Recruiting rankings show why Florida State, Clemson have pulled away

We are less than 24 hours away from the start of National Signing Day, so let’s take a quick look at how the ACC classes stack up against each other:

1. Florida State (No. 4 nationally)

2. Clemson (No. 8 nationally)

3. Miami (No. 14 nationally)

4. Duke (No. 27 nationally)

5. North Carolina (No. 30 nationally)

6. Louisville (No. 34 nationally)

7. Virginia Tech (No. 37 nationally)

8. Pitt

9. Wake Forest

10. Virginia

11. NC State

12. Georgia Tech

13. Boston College

14. Syracuse

Now, for some historical perspective. I averaged out the class rank for the 11 ACC teams that have been in the league since 2006 thanks to compilations from ESPN Stats and Information. Some might surprise you.

1. Florida State

2. Miami

3. Clemson

4. North Carolina

5. Virginia Tech

6. Georgia Tech

7. Virginia

8. NC State

9. Duke

10. Boston College

11. Wake Forest

The biggest takeaways?

  • You can see exactly why Florida State and Clemson have opened up a gaping lead on the rest of the Atlantic. The Seminoles are on pace to have the No. 1 class in the ACC in all seven seasons under Jimbo Fisher. Clemson has turned it on under Dabo Swinney, too. The Tigers have five top-13 classes in the past five years after having only two in the previous five classes. Now, look at the next-highest Atlantic team. That would be NC State, behind five teams from the Coastal. Louisville has had an average class rank of No. 7 in its three years in the ACC so it's not as if they are a Top 25 recruiting program, either.

  • Speaking of the former Big East teams now in the ACC, Louisville is clearly leading the pack there, but that's not a huge shock given the program's recent success relative to Pitt and Syracuse. The Panthers' class has averaged a No. 9 rank, while the Orange have averaged a 13.5 (two No. 14s and a No. 13).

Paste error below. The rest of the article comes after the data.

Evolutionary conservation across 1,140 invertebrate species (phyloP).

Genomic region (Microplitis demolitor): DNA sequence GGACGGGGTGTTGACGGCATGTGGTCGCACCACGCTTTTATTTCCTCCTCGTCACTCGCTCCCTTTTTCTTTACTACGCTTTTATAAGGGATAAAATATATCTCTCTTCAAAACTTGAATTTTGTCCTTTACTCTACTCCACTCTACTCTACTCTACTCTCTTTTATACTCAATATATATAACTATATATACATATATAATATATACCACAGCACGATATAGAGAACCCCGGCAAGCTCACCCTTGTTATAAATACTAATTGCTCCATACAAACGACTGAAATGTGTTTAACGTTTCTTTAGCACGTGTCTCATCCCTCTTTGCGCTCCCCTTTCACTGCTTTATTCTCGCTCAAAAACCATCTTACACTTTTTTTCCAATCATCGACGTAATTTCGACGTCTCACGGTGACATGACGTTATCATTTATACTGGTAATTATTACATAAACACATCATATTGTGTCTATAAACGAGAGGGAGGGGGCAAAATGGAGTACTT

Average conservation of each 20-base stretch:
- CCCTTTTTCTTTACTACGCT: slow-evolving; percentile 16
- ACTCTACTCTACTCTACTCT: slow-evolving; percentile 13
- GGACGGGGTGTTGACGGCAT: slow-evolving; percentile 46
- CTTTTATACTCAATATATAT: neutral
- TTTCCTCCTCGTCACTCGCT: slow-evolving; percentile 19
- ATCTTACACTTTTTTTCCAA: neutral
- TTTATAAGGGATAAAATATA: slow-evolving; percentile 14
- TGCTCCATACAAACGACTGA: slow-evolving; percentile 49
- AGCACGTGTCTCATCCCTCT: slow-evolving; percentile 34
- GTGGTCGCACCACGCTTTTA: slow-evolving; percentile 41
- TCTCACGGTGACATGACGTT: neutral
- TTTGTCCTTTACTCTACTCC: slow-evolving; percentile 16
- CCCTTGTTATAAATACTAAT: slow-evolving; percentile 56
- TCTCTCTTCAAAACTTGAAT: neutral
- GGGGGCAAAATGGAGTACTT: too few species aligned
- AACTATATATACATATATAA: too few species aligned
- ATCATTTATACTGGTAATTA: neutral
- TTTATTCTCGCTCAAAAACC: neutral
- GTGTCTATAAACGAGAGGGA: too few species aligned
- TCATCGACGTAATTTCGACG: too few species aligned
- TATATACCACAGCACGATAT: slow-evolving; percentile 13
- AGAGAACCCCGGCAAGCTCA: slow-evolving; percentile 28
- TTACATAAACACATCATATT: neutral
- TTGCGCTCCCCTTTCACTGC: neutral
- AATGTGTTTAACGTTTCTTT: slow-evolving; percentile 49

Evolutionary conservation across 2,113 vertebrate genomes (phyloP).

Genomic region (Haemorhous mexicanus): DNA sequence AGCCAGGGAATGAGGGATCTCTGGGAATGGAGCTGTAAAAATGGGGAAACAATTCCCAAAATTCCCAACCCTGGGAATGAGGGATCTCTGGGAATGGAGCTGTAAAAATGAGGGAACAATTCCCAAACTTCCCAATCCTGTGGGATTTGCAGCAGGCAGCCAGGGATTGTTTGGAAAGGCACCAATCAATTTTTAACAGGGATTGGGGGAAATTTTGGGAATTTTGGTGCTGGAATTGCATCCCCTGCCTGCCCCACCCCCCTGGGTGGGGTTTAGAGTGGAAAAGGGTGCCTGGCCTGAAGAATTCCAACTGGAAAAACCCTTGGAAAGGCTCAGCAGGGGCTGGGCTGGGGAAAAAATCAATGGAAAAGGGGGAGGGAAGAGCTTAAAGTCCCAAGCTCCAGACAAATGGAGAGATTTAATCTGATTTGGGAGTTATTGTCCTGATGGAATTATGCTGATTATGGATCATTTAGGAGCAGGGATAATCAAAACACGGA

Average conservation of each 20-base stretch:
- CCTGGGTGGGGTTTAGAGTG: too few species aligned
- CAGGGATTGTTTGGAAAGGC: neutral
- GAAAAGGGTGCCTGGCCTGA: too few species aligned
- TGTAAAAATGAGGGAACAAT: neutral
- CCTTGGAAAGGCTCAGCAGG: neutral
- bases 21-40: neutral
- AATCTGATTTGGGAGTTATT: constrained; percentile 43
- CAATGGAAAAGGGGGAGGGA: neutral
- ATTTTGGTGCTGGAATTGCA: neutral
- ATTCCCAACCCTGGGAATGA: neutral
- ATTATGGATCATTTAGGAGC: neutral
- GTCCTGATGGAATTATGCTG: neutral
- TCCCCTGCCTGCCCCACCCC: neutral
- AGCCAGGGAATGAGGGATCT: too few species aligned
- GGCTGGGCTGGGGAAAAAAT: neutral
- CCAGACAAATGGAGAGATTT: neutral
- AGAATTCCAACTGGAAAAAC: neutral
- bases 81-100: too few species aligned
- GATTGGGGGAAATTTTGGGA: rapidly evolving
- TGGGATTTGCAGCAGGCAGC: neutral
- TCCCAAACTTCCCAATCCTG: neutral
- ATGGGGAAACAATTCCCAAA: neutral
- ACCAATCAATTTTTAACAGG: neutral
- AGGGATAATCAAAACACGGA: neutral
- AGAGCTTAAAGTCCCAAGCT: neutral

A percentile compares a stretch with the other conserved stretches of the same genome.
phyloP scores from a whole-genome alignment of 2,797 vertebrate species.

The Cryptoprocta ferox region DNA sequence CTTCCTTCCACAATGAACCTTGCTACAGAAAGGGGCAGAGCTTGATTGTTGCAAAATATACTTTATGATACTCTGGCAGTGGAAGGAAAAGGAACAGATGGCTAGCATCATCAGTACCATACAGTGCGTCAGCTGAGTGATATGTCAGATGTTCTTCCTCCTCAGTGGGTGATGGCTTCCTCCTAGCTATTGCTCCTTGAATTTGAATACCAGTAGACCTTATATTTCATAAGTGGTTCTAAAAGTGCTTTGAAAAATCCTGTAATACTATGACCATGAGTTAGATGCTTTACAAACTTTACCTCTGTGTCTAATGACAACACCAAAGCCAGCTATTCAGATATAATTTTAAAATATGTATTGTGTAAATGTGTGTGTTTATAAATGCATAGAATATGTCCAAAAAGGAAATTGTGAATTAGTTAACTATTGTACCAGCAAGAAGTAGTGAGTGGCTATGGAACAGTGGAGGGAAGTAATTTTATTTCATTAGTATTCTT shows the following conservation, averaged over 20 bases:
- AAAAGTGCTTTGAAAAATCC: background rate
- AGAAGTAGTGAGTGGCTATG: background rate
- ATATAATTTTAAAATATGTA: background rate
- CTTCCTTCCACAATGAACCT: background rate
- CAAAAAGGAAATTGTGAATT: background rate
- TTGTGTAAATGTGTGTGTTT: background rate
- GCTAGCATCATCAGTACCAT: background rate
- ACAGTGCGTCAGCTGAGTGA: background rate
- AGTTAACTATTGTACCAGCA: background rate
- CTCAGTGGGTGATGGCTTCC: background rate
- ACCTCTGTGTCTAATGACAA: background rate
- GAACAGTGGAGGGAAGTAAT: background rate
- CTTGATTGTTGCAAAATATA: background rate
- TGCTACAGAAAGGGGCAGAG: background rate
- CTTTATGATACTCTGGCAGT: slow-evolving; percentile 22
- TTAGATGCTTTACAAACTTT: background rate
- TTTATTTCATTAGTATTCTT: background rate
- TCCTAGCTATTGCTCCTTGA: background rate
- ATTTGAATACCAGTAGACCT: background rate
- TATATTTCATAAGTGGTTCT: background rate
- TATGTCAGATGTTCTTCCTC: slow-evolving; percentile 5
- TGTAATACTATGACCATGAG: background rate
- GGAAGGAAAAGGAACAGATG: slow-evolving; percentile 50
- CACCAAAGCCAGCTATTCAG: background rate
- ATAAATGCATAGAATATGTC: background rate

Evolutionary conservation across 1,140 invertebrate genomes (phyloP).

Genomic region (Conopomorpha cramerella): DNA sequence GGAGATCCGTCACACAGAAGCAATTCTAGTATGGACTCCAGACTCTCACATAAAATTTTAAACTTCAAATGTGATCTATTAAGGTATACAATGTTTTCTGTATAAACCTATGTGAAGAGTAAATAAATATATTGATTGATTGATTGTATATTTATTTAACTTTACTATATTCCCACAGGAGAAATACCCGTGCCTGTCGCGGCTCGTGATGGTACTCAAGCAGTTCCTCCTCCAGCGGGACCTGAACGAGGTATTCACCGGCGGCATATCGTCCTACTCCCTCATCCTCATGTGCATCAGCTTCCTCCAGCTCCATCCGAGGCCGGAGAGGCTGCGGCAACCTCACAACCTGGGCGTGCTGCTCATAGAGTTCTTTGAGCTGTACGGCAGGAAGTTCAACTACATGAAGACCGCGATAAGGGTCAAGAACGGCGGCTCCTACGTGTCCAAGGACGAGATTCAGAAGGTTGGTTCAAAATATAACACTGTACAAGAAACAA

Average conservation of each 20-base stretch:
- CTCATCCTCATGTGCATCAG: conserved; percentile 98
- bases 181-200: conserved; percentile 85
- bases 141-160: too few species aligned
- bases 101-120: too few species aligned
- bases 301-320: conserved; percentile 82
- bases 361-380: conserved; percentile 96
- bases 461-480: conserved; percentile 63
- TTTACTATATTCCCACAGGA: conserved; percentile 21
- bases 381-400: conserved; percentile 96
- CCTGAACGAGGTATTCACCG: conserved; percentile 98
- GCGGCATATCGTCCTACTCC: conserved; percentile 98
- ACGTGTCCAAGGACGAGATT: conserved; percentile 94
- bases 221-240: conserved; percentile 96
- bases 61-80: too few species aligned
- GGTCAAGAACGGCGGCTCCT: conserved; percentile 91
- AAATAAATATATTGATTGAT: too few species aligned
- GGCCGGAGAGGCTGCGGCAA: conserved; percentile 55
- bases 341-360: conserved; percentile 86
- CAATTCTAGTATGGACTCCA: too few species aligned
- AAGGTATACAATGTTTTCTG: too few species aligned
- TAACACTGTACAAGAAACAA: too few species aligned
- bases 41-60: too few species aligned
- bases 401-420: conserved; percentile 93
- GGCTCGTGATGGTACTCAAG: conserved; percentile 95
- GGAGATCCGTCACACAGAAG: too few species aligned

• Miami fans already know this, but the recruiting rankings confirm once again how much the Hurricanes have underachieved in the ACC. Miami's average class rank was 2.6; Clemson's was 2.7. Since 2006, Miami has finished outside the ACC top 3 just twice -- both under Al Golden. The first time was in his first year; the second time was in 2013 amid an NCAA investigation. Miami had three straight No. 1 classes in the ACC under Randy Shannon. That's three more than Clemson has had in this time frame. Given all the talent that has come through South Florida, and its class average compared to the rest of the Coastal, the Canes should have played in an ACC Championship Game by now.

  • North Carolina has been an underachiever, too, though 2015 finally changed that. The Tar Heels' average class rank was 4.8, thanks to six classes that ranked among the top 4 in the ACC during this time span.

  • Duke is on pace to have the best recruiting class in school history. Its previous best ranking? No. 8 in 2011. The following year, Duke made a bowl game for the first time since 1995. The Blue Devils haven't missed a bowl game since.

  • 2011 was a dismal year for Virginia Tech. The Hokies ranked No. 10 among 12 ACC classes, its lowest rank in this 11-year period. Is it a coincidence they never won the Coastal after that? Maybe. We'll have a look at that specific class later in the week.

  • Two first-year coaches ended up with the ACC's No. 1 class: Randy Shannon in 2007 and Jimbo Fisher in 2010. Both also ranked in the top 10 nationally.